• Kyodo


Japan’s Sakura Yosozumi, the gold medalist in the women’s Olympic park skateboarding at the Tokyo Games, said Thursday she treats the sport like it is her “boyfriend” to whom she is committed 24 hours a day.

Yosozumi made clear at a news conference in Tokyo, held along with fellow park medalist Kokona Hiraki, just what the sport means to her.

“I like skateboarding so much that I want to do it 24 hours (a day),” the 19-year-old said. “It still feels like a dream. It hasn’t sunk in that I won gold.”

For silver medalist Hiraki, the youngest Japanese to compete in the Summer Olympics at age 12, skateboarding is a “treasure” she values more than anything, she said.

With Japan confirming its place atop the skateboarding world, both Yosozumi and Hiraki, who won their medals a day before on the bowls, copings and hips of Ariake Urban Sports Park, said nerves were no issue during their Olympic debut.

Britain’s Sky Brown, 13, won bronze, making it the first time that all three Olympic medalists in a single women’s event were born in Japan.

Brown was born in Miyazaki Prefecture to a British father and Japanese mother. She started skateboarding and surfing when she was around 3 years of age.

“I’ve been practicing and hanging out with Sky in the United States so I was so happy that we were standing on the podium together,” Yosozumi said, explaining the close camaraderie of the medalists that was displayed with regular hugs, high-fives and helmet taps throughout the competition.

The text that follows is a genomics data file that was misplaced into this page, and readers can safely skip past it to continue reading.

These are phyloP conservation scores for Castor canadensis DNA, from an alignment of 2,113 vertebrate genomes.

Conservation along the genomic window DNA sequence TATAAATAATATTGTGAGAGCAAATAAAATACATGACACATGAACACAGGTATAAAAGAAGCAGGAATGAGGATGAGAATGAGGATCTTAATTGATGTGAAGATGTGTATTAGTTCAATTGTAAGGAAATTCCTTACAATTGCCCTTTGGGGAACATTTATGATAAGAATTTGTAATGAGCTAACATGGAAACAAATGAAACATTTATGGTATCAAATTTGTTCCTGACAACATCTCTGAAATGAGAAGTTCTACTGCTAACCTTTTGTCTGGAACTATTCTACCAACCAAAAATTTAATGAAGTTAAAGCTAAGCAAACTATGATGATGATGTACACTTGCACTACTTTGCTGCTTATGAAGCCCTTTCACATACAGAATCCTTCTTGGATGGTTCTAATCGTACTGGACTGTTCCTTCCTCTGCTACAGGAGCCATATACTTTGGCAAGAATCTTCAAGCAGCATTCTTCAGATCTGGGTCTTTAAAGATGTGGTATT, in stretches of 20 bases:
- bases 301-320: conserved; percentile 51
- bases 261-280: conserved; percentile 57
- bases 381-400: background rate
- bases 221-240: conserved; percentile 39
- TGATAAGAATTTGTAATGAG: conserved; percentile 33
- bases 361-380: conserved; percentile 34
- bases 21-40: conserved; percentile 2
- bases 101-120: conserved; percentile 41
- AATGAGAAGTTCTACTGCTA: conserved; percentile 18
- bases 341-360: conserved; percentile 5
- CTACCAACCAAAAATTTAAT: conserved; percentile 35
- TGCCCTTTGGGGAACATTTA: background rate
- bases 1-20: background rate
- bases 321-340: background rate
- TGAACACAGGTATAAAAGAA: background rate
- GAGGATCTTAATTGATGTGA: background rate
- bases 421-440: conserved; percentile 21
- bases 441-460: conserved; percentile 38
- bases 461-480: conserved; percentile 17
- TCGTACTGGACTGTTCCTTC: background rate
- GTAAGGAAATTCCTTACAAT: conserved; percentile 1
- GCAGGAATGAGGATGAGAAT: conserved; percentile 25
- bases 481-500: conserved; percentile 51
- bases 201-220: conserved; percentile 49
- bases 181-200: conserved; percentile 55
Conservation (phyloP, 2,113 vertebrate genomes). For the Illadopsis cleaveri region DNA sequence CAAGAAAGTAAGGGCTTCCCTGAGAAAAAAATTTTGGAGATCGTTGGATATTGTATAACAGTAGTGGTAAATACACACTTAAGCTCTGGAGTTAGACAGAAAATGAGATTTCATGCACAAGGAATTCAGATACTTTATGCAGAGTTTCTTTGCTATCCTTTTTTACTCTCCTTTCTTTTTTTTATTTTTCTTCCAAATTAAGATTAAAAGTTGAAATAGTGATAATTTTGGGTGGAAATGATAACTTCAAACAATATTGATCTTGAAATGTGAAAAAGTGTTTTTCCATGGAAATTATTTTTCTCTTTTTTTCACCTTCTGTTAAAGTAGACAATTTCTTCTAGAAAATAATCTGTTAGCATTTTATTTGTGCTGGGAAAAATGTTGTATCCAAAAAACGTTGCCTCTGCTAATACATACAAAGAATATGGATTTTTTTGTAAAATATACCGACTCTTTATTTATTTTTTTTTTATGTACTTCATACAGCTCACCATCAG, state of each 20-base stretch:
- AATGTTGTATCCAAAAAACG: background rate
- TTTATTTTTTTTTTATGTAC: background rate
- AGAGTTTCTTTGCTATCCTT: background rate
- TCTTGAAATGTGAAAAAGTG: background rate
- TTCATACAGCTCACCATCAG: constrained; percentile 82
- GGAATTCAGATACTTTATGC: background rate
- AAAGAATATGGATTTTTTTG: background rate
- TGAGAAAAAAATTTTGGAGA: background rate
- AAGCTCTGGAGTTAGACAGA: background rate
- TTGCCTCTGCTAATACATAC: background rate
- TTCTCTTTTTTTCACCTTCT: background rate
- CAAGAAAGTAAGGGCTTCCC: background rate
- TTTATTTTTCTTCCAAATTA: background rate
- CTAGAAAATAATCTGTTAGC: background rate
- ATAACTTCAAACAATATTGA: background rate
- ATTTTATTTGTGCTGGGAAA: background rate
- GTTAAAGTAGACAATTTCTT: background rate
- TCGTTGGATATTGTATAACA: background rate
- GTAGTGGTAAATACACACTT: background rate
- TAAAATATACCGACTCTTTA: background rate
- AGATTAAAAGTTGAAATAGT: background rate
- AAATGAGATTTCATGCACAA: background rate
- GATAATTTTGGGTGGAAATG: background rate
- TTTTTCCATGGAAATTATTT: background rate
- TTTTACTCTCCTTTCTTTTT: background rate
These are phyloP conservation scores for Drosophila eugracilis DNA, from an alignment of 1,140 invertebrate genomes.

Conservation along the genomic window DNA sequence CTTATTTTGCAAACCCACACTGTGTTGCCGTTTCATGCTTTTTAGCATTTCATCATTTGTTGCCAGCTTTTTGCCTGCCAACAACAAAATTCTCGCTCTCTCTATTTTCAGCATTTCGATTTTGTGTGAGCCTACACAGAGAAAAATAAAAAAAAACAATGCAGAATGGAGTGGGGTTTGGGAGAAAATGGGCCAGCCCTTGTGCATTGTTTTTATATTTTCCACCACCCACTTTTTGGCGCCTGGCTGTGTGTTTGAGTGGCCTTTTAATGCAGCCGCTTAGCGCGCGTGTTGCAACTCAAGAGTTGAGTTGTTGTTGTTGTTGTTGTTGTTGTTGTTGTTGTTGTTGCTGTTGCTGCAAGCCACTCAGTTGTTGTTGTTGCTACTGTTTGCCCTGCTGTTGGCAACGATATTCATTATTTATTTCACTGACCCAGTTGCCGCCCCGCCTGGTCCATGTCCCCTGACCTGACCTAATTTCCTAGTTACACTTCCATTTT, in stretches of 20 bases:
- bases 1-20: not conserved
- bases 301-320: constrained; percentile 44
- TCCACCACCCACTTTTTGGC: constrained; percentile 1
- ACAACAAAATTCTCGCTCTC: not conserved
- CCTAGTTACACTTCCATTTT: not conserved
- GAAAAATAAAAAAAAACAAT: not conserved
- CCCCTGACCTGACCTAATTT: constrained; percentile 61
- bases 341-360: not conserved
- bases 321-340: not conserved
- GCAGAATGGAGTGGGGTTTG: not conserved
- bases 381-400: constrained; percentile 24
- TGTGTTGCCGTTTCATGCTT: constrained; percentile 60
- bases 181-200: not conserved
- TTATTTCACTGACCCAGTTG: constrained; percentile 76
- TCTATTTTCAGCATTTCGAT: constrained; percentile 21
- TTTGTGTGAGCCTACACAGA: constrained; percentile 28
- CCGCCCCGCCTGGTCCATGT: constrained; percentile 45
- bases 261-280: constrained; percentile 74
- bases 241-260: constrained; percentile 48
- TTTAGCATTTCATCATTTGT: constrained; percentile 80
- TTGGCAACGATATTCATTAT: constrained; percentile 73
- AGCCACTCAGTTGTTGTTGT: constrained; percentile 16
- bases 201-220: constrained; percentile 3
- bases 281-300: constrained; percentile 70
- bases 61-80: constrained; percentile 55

Japan won gold in three of four skateboard events at the Tokyo Games with Yuto Horigome winning men’s street and Momiji Nishiya taking women’s street.

At the Games, Japan was able to assert a near-complete dominance over the women’s events and Horigome was a force in the men’s street.

The United States, the birthplace of the sport developed and popularized by luminaries like Tony Hawk and Rodney Mullen, won just two bronze medals. Brazil, where the sport is hugely popular, won three silver medals.

Australian skater Keegan Palmer was the other gold medalist in Tokyo, winning men’s park on Thursday.

Japanese skaters have been starting younger and younger with their parents tending to play a big role in their development. The decision to add the sport to the Olympic program in Tokyo only accelerated this trend and gave the elite of the elite more opportunities to seek out experience on the world stage.

Just a day after making history in their homeland, Yosozumi and Hiraki are focused on progression, already looking to 2024. Hiraki explained her hopes with a uniquely skateboard-style ambition.

“I want to compete in the Paris Olympics and become the world’s coolest skater,” she said.

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